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Article

Swine-to-Ferret Transmission of Antigenically Drifted Contemporary Swine H3N2 Influenza A Virus is an Indicator of Zoonotic Risk to Humans

1
Virus and Prion Research Unit, National Animal Disease Center, United States Department of Agriculture—Agricultural Research Service, Ames, IA 50010, USA
2
Department of Veterinary Diagnostic and Production Animal Medicine, College of Veterinary Medicine, Iowa State University, Ames, IA 50011, USA
3
Department of Pathology and Population Sciences, Royal Veterinary College, University of London, Hertfordshire, London NW1 0TU, UK
4
Influenza Division, National Center for Immunization and Respiratory Diseases, Centers for Disease Control and Prevention, Atlanta, GA 30333, USA
*
Author to whom correspondence should be addressed.
Current address: Foreign Arthropod-Borne Animal Disease Research Unit, National Bio and Agro-Defense Facility, USDA-ARS, Manhattan, KS 66502, USA.
Viruses 2023, 15(2), 331; https://doi.org/10.3390/v15020331
Received: 8 December 2022 / Revised: 21 January 2023 / Accepted: 22 January 2023 / Published: 24 January 2023
(This article belongs to the Special Issue Viral Zoonoses: Interactions and Factors Driving Virus Transmission)

Abstract

Human-to-swine transmission of influenza A (H3N2) virus occurs repeatedly and plays a critical role in swine influenza A virus (IAV) evolution and diversity. Human seasonal H3 IAVs were introduced from human-to-swine in the 1990s in the United States and classified as 1990.1 and 1990.4 lineages; the 1990.4 lineage diversified into 1990.4.A–F clades. Additional introductions occurred in the 2010s, establishing the 2010.1 and 2010.2 lineages. Human zoonotic cases with swine IAV, known as variant viruses, have occurred from the 1990.4 and 2010.1 lineages, highlighting a public health concern. If a variant virus is antigenically drifted from current human seasonal vaccine (HuVac) strains, it may be chosen as a candidate virus vaccine (CVV) for pandemic preparedness purposes. We assessed the zoonotic risk of US swine H3N2 strains by performing phylogenetic analyses of recent swine H3 strains to identify the major contemporary circulating genetic clades. Representatives were tested in hemagglutination inhibition assays with ferret post-infection antisera raised against existing CVVs or HuVac viruses. The 1990.1, 1990.4.A, and 1990.4.B.2 clade viruses displayed significant loss in cross-reactivity to CVV and HuVac antisera, and interspecies transmission potential was subsequently investigated in a pig-to-ferret transmission study. Strains from the three lineages were transmitted from pigs to ferrets via respiratory droplets, but there were differential shedding profiles. These data suggest that existing CVVs may offer limited protection against swine H3N2 infection, and that contemporary 1990.4.A viruses represent a specific concern given their widespread circulation among swine in the United States and association with multiple zoonotic cases.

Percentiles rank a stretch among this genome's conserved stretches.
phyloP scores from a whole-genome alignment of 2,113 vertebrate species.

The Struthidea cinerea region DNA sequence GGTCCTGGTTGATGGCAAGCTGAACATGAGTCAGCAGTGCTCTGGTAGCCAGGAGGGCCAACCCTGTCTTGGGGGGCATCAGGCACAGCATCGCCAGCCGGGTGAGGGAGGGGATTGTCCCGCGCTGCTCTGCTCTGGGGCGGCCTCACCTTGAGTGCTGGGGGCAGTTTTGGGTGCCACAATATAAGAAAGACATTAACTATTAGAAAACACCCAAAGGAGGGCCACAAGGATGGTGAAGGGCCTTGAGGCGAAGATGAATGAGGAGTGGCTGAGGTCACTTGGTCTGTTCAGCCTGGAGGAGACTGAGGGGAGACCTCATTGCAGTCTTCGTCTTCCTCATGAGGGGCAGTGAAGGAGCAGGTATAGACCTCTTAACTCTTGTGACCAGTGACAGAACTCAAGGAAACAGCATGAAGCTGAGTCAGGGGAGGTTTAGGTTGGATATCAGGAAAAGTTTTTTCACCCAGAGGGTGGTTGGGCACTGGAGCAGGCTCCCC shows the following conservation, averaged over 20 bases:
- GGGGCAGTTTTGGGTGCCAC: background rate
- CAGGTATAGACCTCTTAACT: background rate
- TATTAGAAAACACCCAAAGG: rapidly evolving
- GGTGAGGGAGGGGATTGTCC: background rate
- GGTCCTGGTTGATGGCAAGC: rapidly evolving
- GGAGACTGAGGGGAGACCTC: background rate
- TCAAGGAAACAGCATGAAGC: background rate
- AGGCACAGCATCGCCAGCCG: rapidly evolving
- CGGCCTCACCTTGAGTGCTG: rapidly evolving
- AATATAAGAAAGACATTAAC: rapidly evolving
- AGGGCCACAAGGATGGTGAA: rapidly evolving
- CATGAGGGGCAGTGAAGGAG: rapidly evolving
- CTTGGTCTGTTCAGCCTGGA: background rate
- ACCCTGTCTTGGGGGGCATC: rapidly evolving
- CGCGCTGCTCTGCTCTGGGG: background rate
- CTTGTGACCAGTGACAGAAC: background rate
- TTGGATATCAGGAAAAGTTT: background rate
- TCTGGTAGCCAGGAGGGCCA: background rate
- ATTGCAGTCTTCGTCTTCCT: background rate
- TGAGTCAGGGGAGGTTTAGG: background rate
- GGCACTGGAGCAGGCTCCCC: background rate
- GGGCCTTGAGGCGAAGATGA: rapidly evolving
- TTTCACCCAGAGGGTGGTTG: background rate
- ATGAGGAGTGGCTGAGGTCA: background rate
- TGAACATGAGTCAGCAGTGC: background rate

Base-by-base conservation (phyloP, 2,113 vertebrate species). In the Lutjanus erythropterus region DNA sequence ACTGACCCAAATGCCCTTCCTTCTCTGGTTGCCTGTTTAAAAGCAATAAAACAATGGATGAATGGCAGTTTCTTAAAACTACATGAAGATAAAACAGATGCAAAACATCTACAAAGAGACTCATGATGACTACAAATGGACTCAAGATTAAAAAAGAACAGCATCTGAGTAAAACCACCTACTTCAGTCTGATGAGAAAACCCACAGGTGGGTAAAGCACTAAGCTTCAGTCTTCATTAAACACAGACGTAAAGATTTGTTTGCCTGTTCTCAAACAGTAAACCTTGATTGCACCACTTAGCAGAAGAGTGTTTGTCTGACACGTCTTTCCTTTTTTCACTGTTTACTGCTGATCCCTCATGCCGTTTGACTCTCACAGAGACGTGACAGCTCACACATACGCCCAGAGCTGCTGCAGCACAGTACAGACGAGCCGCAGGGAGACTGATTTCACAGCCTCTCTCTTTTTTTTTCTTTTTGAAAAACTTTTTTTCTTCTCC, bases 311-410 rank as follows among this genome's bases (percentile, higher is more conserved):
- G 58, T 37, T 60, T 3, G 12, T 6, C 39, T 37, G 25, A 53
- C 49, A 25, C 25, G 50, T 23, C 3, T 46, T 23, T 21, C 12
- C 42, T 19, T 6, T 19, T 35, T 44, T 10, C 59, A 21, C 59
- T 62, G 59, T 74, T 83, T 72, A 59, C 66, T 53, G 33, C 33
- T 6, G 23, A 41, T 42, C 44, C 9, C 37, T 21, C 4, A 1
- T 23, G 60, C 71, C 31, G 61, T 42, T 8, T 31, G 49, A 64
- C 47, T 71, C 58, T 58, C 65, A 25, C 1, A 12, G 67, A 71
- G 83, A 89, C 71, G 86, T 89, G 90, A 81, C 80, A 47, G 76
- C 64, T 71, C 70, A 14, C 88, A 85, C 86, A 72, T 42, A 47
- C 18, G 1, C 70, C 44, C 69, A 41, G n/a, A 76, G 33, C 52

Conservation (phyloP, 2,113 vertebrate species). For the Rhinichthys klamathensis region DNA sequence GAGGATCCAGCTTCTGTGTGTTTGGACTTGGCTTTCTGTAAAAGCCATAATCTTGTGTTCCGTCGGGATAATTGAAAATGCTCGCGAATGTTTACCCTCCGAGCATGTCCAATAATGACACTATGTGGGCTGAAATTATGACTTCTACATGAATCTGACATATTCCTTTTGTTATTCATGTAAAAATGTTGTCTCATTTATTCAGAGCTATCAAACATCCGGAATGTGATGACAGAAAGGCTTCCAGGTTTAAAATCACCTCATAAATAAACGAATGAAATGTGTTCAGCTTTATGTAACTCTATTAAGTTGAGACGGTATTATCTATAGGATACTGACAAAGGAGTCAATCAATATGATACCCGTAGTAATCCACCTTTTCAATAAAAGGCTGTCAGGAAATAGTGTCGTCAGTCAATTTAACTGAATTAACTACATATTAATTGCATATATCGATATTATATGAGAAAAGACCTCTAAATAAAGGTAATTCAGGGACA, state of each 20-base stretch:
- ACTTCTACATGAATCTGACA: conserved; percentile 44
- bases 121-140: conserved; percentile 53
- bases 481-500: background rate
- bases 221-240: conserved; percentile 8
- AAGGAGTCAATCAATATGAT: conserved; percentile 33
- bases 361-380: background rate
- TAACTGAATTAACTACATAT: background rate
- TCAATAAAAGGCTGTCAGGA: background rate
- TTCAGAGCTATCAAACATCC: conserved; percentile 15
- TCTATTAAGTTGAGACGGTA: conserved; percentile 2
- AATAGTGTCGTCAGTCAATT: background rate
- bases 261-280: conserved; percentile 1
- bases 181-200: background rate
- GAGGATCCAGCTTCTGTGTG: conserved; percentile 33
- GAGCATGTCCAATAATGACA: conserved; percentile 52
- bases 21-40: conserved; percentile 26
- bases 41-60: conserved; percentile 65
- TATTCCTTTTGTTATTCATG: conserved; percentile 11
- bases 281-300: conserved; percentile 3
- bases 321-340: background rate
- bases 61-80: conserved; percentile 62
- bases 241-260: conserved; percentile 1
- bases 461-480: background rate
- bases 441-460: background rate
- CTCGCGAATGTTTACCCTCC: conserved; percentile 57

Keywords: influenza A virus; H3N2; swine; pandemic preparedness; zoonosis; variant; antigenic drift influenza A virus; H3N2; swine; pandemic preparedness; zoonosis; variant; antigenic drift

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MDPI and ACS Style

Souza, C.K.; Kimble, J.B.; Anderson, T.K.; Arendsee, Z.W.; Hufnagel, D.E.; Young, K.M.; Gauger, P.C.; Lewis, N.S.; Davis, C.T.; Thor, S.; Vincent Baker, A.L. Swine-to-Ferret Transmission of Antigenically Drifted Contemporary Swine H3N2 Influenza A Virus is an Indicator of Zoonotic Risk to Humans. Viruses 2023, 15, 331. https://doi.org/10.3390/v15020331

AMA Style

Souza CK, Kimble JB, Anderson TK, Arendsee ZW, Hufnagel DE, Young KM, Gauger PC, Lewis NS, Davis CT, Thor S, Vincent Baker AL. Swine-to-Ferret Transmission of Antigenically Drifted Contemporary Swine H3N2 Influenza A Virus is an Indicator of Zoonotic Risk to Humans. Viruses. 2023; 15(2):331. https://doi.org/10.3390/v15020331

Chicago/Turabian Style

Souza, Carine K., J. Brian Kimble, Tavis K. Anderson, Zebulun W. Arendsee, David E. Hufnagel, Katharine M. Young, Phillip C. Gauger, Nicola S. Lewis, C. Todd Davis, Sharmi Thor, and Amy L. Vincent Baker. 2023. "Swine-to-Ferret Transmission of Antigenically Drifted Contemporary Swine H3N2 Influenza A Virus is an Indicator of Zoonotic Risk to Humans" Viruses 15, no. 2: 331. https://doi.org/10.3390/v15020331

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